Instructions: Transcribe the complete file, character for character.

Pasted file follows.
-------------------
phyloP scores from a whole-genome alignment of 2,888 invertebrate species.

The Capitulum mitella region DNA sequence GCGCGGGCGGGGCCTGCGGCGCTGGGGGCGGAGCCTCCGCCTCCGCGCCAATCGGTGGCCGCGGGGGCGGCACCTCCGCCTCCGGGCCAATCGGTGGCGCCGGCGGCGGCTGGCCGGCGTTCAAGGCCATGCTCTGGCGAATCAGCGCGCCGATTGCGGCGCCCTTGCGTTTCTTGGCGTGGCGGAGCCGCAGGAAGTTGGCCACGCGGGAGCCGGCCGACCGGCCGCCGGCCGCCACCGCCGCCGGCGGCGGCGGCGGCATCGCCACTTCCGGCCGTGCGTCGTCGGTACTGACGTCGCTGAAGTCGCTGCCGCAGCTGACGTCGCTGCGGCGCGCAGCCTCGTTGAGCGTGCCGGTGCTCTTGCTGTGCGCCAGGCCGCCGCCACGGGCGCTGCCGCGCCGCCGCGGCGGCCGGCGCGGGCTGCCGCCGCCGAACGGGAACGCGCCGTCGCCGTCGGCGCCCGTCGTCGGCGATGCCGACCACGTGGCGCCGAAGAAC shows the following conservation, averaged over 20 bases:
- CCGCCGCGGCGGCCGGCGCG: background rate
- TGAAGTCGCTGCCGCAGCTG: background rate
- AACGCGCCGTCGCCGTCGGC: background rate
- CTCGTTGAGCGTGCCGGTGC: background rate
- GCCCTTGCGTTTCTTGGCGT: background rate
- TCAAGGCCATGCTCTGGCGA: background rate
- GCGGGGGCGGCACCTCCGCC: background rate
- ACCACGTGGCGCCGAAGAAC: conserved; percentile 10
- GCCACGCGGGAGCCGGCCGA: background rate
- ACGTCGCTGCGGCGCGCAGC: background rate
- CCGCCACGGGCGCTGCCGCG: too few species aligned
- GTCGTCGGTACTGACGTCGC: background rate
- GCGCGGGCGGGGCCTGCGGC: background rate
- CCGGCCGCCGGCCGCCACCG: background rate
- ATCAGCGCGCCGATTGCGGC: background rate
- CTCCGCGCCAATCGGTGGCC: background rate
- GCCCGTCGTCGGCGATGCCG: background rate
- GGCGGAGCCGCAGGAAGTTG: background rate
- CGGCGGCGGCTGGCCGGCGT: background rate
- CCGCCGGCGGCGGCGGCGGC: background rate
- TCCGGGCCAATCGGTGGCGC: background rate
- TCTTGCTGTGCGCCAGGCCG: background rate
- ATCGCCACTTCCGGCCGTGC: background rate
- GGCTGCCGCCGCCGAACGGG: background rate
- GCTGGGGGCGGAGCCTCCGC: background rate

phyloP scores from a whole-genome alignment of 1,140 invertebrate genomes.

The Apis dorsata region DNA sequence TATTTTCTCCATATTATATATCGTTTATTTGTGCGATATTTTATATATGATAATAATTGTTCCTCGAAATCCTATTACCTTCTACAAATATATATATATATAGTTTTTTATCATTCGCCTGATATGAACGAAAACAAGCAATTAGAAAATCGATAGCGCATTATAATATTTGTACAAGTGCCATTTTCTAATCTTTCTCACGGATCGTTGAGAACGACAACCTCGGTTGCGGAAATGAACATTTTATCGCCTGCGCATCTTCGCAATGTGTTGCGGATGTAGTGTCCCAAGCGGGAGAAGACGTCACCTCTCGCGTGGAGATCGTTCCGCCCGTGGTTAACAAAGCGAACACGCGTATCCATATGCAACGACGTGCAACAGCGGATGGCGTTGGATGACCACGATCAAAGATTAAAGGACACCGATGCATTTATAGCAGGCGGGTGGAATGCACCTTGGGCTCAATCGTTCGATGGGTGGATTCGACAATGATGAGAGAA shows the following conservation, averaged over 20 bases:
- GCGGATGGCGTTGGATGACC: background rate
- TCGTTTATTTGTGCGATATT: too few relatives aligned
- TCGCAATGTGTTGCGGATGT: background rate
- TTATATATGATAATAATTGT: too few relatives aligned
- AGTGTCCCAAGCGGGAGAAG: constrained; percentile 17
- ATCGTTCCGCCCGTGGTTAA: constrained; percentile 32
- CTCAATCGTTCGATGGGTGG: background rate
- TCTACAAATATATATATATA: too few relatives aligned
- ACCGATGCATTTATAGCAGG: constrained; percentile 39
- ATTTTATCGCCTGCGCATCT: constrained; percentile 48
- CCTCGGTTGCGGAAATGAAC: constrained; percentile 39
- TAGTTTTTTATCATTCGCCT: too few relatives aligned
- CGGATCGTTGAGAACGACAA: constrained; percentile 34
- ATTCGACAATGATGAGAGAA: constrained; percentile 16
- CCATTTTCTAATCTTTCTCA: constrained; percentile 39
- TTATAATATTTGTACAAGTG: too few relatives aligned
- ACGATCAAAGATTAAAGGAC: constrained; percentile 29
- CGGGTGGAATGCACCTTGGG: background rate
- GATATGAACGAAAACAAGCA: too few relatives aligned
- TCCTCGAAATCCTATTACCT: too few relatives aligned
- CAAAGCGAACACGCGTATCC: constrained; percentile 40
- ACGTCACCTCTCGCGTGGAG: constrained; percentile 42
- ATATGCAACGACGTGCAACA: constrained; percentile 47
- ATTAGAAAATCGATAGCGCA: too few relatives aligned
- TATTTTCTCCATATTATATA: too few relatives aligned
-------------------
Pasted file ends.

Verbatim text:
phyloP scores from a whole-genome alignment of 2,888 invertebrate species.

The Capitulum mitella region DNA sequence GCGCGGGCGGGGCCTGCGGCGCTGGGGGCGGAGCCTCCGCCTCCGCGCCAATCGGTGGCCGCGGGGGCGGCACCTCCGCCTCCGGGCCAATCGGTGGCGCCGGCGGCGGCTGGCCGGCGTTCAAGGCCATGCTCTGGCGAATCAGCGCGCCGATTGCGGCGCCCTTGCGTTTCTTGGCGTGGCGGAGCCGCAGGAAGTTGGCCACGCGGGAGCCGGCCGACCGGCCGCCGGCCGCCACCGCCGCCGGCGGCGGCGGCGGCATCGCCACTTCCGGCCGTGCGTCGTCGGTACTGACGTCGCTGAAGTCGCTGCCGCAGCTGACGTCGCTGCGGCGCGCAGCCTCGTTGAGCGTGCCGGTGCTCTTGCTGTGCGCCAGGCCGCCGCCACGGGCGCTGCCGCGCCGCCGCGGCGGCCGGCGCGGGCTGCCGCCGCCGAACGGGAACGCGCCGTCGCCGTCGGCGCCCGTCGTCGGCGATGCCGACCACGTGGCGCCGAAGAAC shows the following conservation, averaged over 20 bases:
- CCGCCGCGGCGGCCGGCGCG: background rate
- TGAAGTCGCTGCCGCAGCTG: background rate
- AACGCGCCGTCGCCGTCGGC: background rate
- CTCGTTGAGCGTGCCGGTGC: background rate
- GCCCTTGCGTTTCTTGGCGT: background rate
- TCAAGGCCATGCTCTGGCGA: background rate
- GCGGGGGCGGCACCTCCGCC: background rate
- ACCACGTGGCGCCGAAGAAC: conserved; percentile 10
- GCCACGCGGGAGCCGGCCGA: background rate
- ACGTCGCTGCGGCGCGCAGC: background rate
- CCGCCACGGGCGCTGCCGCG: too few species aligned
- GTCGTCGGTACTGACGTCGC: background rate
- GCGCGGGCGGGGCCTGCGGC: background rate
- CCGGCCGCCGGCCGCCACCG: background rate
- ATCAGCGCGCCGATTGCGGC: background rate
- CTCCGCGCCAATCGGTGGCC: background rate
- GCCCGTCGTCGGCGATGCCG: background rate
- GGCGGAGCCGCAGGAAGTTG: background rate
- CGGCGGCGGCTGGCCGGCGT: background rate
- CCGCCGGCGGCGGCGGCGGC: background rate
- TCCGGGCCAATCGGTGGCGC: background rate
- TCTTGCTGTGCGCCAGGCCG: background rate
- ATCGCCACTTCCGGCCGTGC: background rate
- GGCTGCCGCCGCCGAACGGG: background rate
- GCTGGGGGCGGAGCCTCCGC: background rate

phyloP scores from a whole-genome alignment of 1,140 invertebrate genomes.

The Apis dorsata region DNA sequence TATTTTCTCCATATTATATATCGTTTATTTGTGCGATATTTTATATATGATAATAATTGTTCCTCGAAATCCTATTACCTTCTACAAATATATATATATATAGTTTTTTATCATTCGCCTGATATGAACGAAAACAAGCAATTAGAAAATCGATAGCGCATTATAATATTTGTACAAGTGCCATTTTCTAATCTTTCTCACGGATCGTTGAGAACGACAACCTCGGTTGCGGAAATGAACATTTTATCGCCTGCGCATCTTCGCAATGTGTTGCGGATGTAGTGTCCCAAGCGGGAGAAGACGTCACCTCTCGCGTGGAGATCGTTCCGCCCGTGGTTAACAAAGCGAACACGCGTATCCATATGCAACGACGTGCAACAGCGGATGGCGTTGGATGACCACGATCAAAGATTAAAGGACACCGATGCATTTATAGCAGGCGGGTGGAATGCACCTTGGGCTCAATCGTTCGATGGGTGGATTCGACAATGATGAGAGAA shows the following conservation, averaged over 20 bases:
- GCGGATGGCGTTGGATGACC: background rate
- TCGTTTATTTGTGCGATATT: too few relatives aligned
- TCGCAATGTGTTGCGGATGT: background rate
- TTATATATGATAATAATTGT: too few relatives aligned
- AGTGTCCCAAGCGGGAGAAG: constrained; percentile 17
- ATCGTTCCGCCCGTGGTTAA: constrained; percentile 32
- CTCAATCGTTCGATGGGTGG: background rate
- TCTACAAATATATATATATA: too few relatives aligned
- ACCGATGCATTTATAGCAGG: constrained; percentile 39
- ATTTTATCGCCTGCGCATCT: constrained; percentile 48
- CCTCGGTTGCGGAAATGAAC: constrained; percentile 39
- TAGTTTTTTATCATTCGCCT: too few relatives aligned
- CGGATCGTTGAGAACGACAA: constrained; percentile 34
- ATTCGACAATGATGAGAGAA: constrained; percentile 16
- CCATTTTCTAATCTTTCTCA: constrained; percentile 39
- TTATAATATTTGTACAAGTG: too few relatives aligned
- ACGATCAAAGATTAAAGGAC: constrained; percentile 29
- CGGGTGGAATGCACCTTGGG: background rate
- GATATGAACGAAAACAAGCA: too few relatives aligned
- TCCTCGAAATCCTATTACCT: too few relatives aligned
- CAAAGCGAACACGCGTATCC: constrained; percentile 40
- ACGTCACCTCTCGCGTGGAG: constrained; percentile 42
- ATATGCAACGACGTGCAACA: constrained; percentile 47
- ATTAGAAAATCGATAGCGCA: too few relatives aligned
- TATTTTCTCCATATTATATA: too few relatives aligned